We went to the Fred Rogers bio-documentary Won't You Be My Neighbor last night, and it exceeded my expectations in every way.
We saw it at the amazing Byrd Theater, a silent era movie palace that hasn't changed a whole lot since it was originally opened in the 1920s. That was our first time at the Byrd, and we'll definitely be back.
I'll admit up front that I am exactly the right age to have been indelibly impacted by Mr. Rogers Neighborhood. However, I barely remember the show. I know it was on in the mornings when I was 4 years old, but I passed it over for Sesame Street every time. Mr. Rogers' Neighborhood, as I learned last night, was a much deeper show than appears on the surface. I guess I preferred more frenetic pace of Sesame Street, plus I think I also liked the immediate feedback from Sesame Street. I learned a letter, number, word, whatever on every show. The lessons kids were getting from Mr Rogers were more subtle and in a lot of ways more important.
Make-believe land wasn't just a cute plot point in the show, it was teaching kids to distinguish between make believe and the real world, which was represented by Mr. Rogers' house. The show debuted during peak Vietnam in the late 60s, and he tackled that subject in the first week. The black police officer Officer Clemmons wasn't a coincidence. Inviting Officer Clemmons to join him in soaking his feet in the kiddie pool just happened to be a thing he did during a time when black people using the same pool as white people was controversial in some places. It wasn't just a cute and safe kids show, it was a very seriously thought out child development exercise in teaching compassion, fairness, justice, and respect for all individuals.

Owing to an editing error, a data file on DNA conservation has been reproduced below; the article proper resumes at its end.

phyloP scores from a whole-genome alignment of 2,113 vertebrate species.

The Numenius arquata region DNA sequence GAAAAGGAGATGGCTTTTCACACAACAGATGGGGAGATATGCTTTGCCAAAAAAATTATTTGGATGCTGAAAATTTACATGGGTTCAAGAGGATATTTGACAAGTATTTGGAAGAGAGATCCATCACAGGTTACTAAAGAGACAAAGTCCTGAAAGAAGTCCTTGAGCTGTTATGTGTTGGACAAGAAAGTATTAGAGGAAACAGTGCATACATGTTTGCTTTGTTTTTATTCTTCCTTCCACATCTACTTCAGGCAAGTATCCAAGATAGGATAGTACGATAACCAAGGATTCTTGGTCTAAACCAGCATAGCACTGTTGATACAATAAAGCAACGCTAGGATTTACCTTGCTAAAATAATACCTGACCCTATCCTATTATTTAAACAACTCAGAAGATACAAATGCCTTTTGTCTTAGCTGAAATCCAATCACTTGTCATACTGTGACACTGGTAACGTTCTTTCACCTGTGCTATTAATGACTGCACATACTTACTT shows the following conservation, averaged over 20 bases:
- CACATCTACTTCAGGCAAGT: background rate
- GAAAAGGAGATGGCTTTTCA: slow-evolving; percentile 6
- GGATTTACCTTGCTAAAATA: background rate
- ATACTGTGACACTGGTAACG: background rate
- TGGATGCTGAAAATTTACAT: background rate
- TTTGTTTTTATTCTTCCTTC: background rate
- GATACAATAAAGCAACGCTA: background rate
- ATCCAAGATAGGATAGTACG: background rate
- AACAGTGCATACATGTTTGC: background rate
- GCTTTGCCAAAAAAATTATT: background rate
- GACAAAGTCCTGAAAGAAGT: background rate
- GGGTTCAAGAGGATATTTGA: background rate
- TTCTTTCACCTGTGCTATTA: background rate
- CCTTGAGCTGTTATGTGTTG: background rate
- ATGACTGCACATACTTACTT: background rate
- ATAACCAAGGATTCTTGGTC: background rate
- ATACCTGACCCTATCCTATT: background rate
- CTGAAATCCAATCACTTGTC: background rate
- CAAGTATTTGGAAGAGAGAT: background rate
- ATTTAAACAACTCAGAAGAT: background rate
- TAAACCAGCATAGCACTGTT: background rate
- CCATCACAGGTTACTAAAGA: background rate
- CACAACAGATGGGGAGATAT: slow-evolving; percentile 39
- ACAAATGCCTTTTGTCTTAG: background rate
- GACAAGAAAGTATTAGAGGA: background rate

Fred Rogers was an ordained Presbyterian minister. Looking back, you can see how his faith permeated every aspect of how he lived his on-screen persona, yet he did it without ever sounding preachy or condescending. By all accounts TV Mr. Rogers wasn't much different than real life Fred Rogers. Christians today, or at least the tens of millions supporting Donald Trump could learn a lot about their faith from Fred. We could all learn a lot from Mr. Rogers.
Ironically, Fred hated television. The show was an attempt to provide an antidote to the product marketing based advertising that dominated kids TV back then. If you are thinking it's worse today you are not alone. During the screening last night my mind wandered for a moment as I started thinking about how Fred would react to social media.
I'm pretty sure he wouldn't be a fan. Maybe we should all take that hint.
Also, apparently Tom Hanks is currently filming a movie biopic of Fred Rogers. Good luck with that. I can't see how it's going to better than this.